I was talking to a conference planner not long ago, pitching some of the Speaker Sponsor speakers, and he told me that if a speaker was any good they wouldn’t need to market themselves or get anyone to do it for them. Really? Well, I guess if you’re Hillary Clinton or Tony Robbins, you can basically just sit back and let the speaking jobs come to you, but for most speakers I strongly believe you need to get out and let people know who you are and what you do through speaker marketing.

Apparently, every speaker I talked to agreed, though everyone markets in a different way. Here are some of their responses to the question on speaker marketing and how they do it:


For sure speakers have to market themselves! Especially when you’re new to speaking on your own, without the exposure that comes from a corporate position or your book publisher, you’re unlikely to be “found” by conference or meeting planners. I’ve been speaking since I was in my 20s, when I began sponsoring marketing workshops in 1979 while finishing my MBA and writing a book on small business marketing. In that era before webinars, before Skype, before audio-conferencing (and before significant continuing education budget cuts at employers), it seemed easier to market yourself. Today, people have less time for events and less money for workshop registration or travel, and there’s more competition online from free or low-cost webinars.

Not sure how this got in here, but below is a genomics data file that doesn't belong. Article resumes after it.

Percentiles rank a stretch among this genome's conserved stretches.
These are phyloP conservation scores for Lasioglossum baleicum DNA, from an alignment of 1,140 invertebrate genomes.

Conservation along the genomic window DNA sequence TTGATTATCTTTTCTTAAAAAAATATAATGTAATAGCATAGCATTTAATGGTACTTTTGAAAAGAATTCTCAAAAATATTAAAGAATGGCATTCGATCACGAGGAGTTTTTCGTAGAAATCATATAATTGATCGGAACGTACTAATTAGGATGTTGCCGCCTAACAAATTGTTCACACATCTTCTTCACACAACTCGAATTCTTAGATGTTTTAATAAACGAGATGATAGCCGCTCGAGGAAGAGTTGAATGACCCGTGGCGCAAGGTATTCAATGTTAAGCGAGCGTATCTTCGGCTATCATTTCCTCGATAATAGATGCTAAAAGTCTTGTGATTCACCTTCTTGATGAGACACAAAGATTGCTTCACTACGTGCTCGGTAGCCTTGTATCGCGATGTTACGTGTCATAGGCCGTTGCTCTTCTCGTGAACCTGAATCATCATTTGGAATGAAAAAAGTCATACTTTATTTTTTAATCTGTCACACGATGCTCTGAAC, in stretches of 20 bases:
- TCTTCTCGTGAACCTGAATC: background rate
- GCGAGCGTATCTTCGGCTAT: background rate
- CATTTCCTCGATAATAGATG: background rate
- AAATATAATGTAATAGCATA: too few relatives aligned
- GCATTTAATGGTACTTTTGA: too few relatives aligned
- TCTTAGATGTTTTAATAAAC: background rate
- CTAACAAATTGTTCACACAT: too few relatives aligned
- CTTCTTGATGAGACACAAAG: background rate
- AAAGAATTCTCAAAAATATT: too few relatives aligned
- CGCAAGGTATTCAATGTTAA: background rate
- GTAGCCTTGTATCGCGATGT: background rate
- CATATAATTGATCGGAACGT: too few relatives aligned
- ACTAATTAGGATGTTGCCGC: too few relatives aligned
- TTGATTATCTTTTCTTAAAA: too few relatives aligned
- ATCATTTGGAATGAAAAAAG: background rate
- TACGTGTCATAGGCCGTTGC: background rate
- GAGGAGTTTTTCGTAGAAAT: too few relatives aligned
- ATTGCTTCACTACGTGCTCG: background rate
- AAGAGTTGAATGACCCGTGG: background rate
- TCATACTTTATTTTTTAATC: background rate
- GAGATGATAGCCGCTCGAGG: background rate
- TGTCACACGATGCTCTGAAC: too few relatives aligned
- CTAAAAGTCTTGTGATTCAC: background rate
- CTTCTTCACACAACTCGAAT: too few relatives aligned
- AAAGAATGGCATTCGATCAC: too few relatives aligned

Besides speaking myself, I do publicity for a book publisher, and through that, help place authors as speakers. My experience is that conference planners go for physically attractive and dynamic speakers who market well—even if those speakers are presenting nothing but hype. The key seems to be “upbeat.” It’s the “change your life [husband/child/business] in six easy steps” quick-fix approach that seems to sell. Those of us who are realistic and want to provide practical how-to’s that involve more work than daydreams must market MUCH harder. It is also very hard for us to distinguish ourselves from those who are using speeches only to promote their businesses or books. You can’t use negative selling, the “I guarantee you, I’m not one of those who will get up and say ‘Hire me, hire me.’”